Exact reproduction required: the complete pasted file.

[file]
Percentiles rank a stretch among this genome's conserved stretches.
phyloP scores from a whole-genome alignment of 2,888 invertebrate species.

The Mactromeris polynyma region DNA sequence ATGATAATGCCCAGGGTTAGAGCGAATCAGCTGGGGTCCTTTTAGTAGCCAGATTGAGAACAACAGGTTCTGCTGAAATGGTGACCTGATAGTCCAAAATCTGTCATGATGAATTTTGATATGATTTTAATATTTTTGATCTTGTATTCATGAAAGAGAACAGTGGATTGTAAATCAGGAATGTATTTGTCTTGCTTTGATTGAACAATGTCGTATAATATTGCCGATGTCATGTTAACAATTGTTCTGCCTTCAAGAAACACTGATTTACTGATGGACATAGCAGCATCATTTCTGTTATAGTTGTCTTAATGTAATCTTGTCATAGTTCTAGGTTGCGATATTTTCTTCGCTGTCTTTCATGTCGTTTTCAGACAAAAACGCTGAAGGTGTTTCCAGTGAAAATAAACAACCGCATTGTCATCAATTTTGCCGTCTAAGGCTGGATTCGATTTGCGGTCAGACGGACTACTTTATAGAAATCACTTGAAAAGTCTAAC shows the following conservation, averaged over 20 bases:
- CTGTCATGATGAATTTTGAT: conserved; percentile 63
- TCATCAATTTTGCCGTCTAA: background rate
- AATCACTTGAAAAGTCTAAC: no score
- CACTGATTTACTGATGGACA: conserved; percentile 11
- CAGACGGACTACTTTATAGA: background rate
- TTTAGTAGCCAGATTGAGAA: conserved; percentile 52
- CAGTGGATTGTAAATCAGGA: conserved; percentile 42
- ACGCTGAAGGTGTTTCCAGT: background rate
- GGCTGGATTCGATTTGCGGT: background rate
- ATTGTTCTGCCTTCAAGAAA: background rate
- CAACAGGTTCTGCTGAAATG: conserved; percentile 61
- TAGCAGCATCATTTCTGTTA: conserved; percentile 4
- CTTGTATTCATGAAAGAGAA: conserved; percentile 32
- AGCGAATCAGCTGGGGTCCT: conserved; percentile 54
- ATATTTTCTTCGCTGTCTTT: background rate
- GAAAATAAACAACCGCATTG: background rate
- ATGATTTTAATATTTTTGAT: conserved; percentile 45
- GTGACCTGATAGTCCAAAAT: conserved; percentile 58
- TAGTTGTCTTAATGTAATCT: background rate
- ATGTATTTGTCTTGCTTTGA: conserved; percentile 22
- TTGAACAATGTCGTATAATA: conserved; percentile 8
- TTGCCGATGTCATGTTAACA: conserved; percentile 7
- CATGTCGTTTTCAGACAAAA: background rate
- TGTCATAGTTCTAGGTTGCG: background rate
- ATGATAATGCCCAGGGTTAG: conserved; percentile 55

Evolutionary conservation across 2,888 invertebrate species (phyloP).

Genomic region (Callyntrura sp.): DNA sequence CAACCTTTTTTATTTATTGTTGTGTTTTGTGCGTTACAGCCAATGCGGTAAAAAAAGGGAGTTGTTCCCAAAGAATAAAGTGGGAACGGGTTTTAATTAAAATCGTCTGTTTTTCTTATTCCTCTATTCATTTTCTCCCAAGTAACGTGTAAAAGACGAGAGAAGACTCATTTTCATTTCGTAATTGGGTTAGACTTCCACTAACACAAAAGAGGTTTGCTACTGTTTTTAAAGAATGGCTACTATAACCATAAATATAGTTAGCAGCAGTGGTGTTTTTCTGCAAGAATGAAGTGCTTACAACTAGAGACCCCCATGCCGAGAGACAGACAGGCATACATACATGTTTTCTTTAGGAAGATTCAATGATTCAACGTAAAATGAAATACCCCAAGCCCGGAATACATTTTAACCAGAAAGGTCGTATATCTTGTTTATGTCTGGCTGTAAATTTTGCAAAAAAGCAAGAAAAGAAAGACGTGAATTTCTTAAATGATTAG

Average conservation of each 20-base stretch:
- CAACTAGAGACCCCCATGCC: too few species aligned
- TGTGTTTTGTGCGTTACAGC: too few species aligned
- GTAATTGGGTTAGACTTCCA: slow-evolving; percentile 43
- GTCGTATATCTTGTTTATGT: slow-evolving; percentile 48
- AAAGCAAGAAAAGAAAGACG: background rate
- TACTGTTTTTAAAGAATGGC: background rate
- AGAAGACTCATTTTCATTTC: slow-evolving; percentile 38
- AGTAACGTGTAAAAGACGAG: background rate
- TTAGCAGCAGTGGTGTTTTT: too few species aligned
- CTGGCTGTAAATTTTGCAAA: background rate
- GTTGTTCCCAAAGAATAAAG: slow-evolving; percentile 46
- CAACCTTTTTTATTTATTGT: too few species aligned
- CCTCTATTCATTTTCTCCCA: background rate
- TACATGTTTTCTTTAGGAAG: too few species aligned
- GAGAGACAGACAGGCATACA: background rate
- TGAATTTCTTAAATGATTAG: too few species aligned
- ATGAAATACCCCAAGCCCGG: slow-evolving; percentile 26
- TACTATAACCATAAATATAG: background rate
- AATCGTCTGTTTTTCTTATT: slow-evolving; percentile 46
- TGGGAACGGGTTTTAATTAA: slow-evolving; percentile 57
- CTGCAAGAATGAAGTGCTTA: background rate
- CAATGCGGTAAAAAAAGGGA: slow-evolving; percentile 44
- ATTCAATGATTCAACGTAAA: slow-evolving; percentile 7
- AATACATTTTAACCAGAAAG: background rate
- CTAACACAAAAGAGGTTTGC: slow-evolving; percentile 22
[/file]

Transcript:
Percentiles rank a stretch among this genome's conserved stretches.
phyloP scores from a whole-genome alignment of 2,888 invertebrate species.

The Mactromeris polynyma region DNA sequence ATGATAATGCCCAGGGTTAGAGCGAATCAGCTGGGGTCCTTTTAGTAGCCAGATTGAGAACAACAGGTTCTGCTGAAATGGTGACCTGATAGTCCAAAATCTGTCATGATGAATTTTGATATGATTTTAATATTTTTGATCTTGTATTCATGAAAGAGAACAGTGGATTGTAAATCAGGAATGTATTTGTCTTGCTTTGATTGAACAATGTCGTATAATATTGCCGATGTCATGTTAACAATTGTTCTGCCTTCAAGAAACACTGATTTACTGATGGACATAGCAGCATCATTTCTGTTATAGTTGTCTTAATGTAATCTTGTCATAGTTCTAGGTTGCGATATTTTCTTCGCTGTCTTTCATGTCGTTTTCAGACAAAAACGCTGAAGGTGTTTCCAGTGAAAATAAACAACCGCATTGTCATCAATTTTGCCGTCTAAGGCTGGATTCGATTTGCGGTCAGACGGACTACTTTATAGAAATCACTTGAAAAGTCTAAC shows the following conservation, averaged over 20 bases:
- CTGTCATGATGAATTTTGAT: conserved; percentile 63
- TCATCAATTTTGCCGTCTAA: background rate
- AATCACTTGAAAAGTCTAAC: no score
- CACTGATTTACTGATGGACA: conserved; percentile 11
- CAGACGGACTACTTTATAGA: background rate
- TTTAGTAGCCAGATTGAGAA: conserved; percentile 52
- CAGTGGATTGTAAATCAGGA: conserved; percentile 42
- ACGCTGAAGGTGTTTCCAGT: background rate
- GGCTGGATTCGATTTGCGGT: background rate
- ATTGTTCTGCCTTCAAGAAA: background rate
- CAACAGGTTCTGCTGAAATG: conserved; percentile 61
- TAGCAGCATCATTTCTGTTA: conserved; percentile 4
- CTTGTATTCATGAAAGAGAA: conserved; percentile 32
- AGCGAATCAGCTGGGGTCCT: conserved; percentile 54
- ATATTTTCTTCGCTGTCTTT: background rate
- GAAAATAAACAACCGCATTG: background rate
- ATGATTTTAATATTTTTGAT: conserved; percentile 45
- GTGACCTGATAGTCCAAAAT: conserved; percentile 58
- TAGTTGTCTTAATGTAATCT: background rate
- ATGTATTTGTCTTGCTTTGA: conserved; percentile 22
- TTGAACAATGTCGTATAATA: conserved; percentile 8
- TTGCCGATGTCATGTTAACA: conserved; percentile 7
- CATGTCGTTTTCAGACAAAA: background rate
- TGTCATAGTTCTAGGTTGCG: background rate
- ATGATAATGCCCAGGGTTAG: conserved; percentile 55

Evolutionary conservation across 2,888 invertebrate species (phyloP).

Genomic region (Callyntrura sp.): DNA sequence CAACCTTTTTTATTTATTGTTGTGTTTTGTGCGTTACAGCCAATGCGGTAAAAAAAGGGAGTTGTTCCCAAAGAATAAAGTGGGAACGGGTTTTAATTAAAATCGTCTGTTTTTCTTATTCCTCTATTCATTTTCTCCCAAGTAACGTGTAAAAGACGAGAGAAGACTCATTTTCATTTCGTAATTGGGTTAGACTTCCACTAACACAAAAGAGGTTTGCTACTGTTTTTAAAGAATGGCTACTATAACCATAAATATAGTTAGCAGCAGTGGTGTTTTTCTGCAAGAATGAAGTGCTTACAACTAGAGACCCCCATGCCGAGAGACAGACAGGCATACATACATGTTTTCTTTAGGAAGATTCAATGATTCAACGTAAAATGAAATACCCCAAGCCCGGAATACATTTTAACCAGAAAGGTCGTATATCTTGTTTATGTCTGGCTGTAAATTTTGCAAAAAAGCAAGAAAAGAAAGACGTGAATTTCTTAAATGATTAG

Average conservation of each 20-base stretch:
- CAACTAGAGACCCCCATGCC: too few species aligned
- TGTGTTTTGTGCGTTACAGC: too few species aligned
- GTAATTGGGTTAGACTTCCA: slow-evolving; percentile 43
- GTCGTATATCTTGTTTATGT: slow-evolving; percentile 48
- AAAGCAAGAAAAGAAAGACG: background rate
- TACTGTTTTTAAAGAATGGC: background rate
- AGAAGACTCATTTTCATTTC: slow-evolving; percentile 38
- AGTAACGTGTAAAAGACGAG: background rate
- TTAGCAGCAGTGGTGTTTTT: too few species aligned
- CTGGCTGTAAATTTTGCAAA: background rate
- GTTGTTCCCAAAGAATAAAG: slow-evolving; percentile 46
- CAACCTTTTTTATTTATTGT: too few species aligned
- CCTCTATTCATTTTCTCCCA: background rate
- TACATGTTTTCTTTAGGAAG: too few species aligned
- GAGAGACAGACAGGCATACA: background rate
- TGAATTTCTTAAATGATTAG: too few species aligned
- ATGAAATACCCCAAGCCCGG: slow-evolving; percentile 26
- TACTATAACCATAAATATAG: background rate
- AATCGTCTGTTTTTCTTATT: slow-evolving; percentile 46
- TGGGAACGGGTTTTAATTAA: slow-evolving; percentile 57
- CTGCAAGAATGAAGTGCTTA: background rate
- CAATGCGGTAAAAAAAGGGA: slow-evolving; percentile 44
- ATTCAATGATTCAACGTAAA: slow-evolving; percentile 7
- AATACATTTTAACCAGAAAG: background rate
- CTAACACAAAAGAGGTTTGC: slow-evolving; percentile 22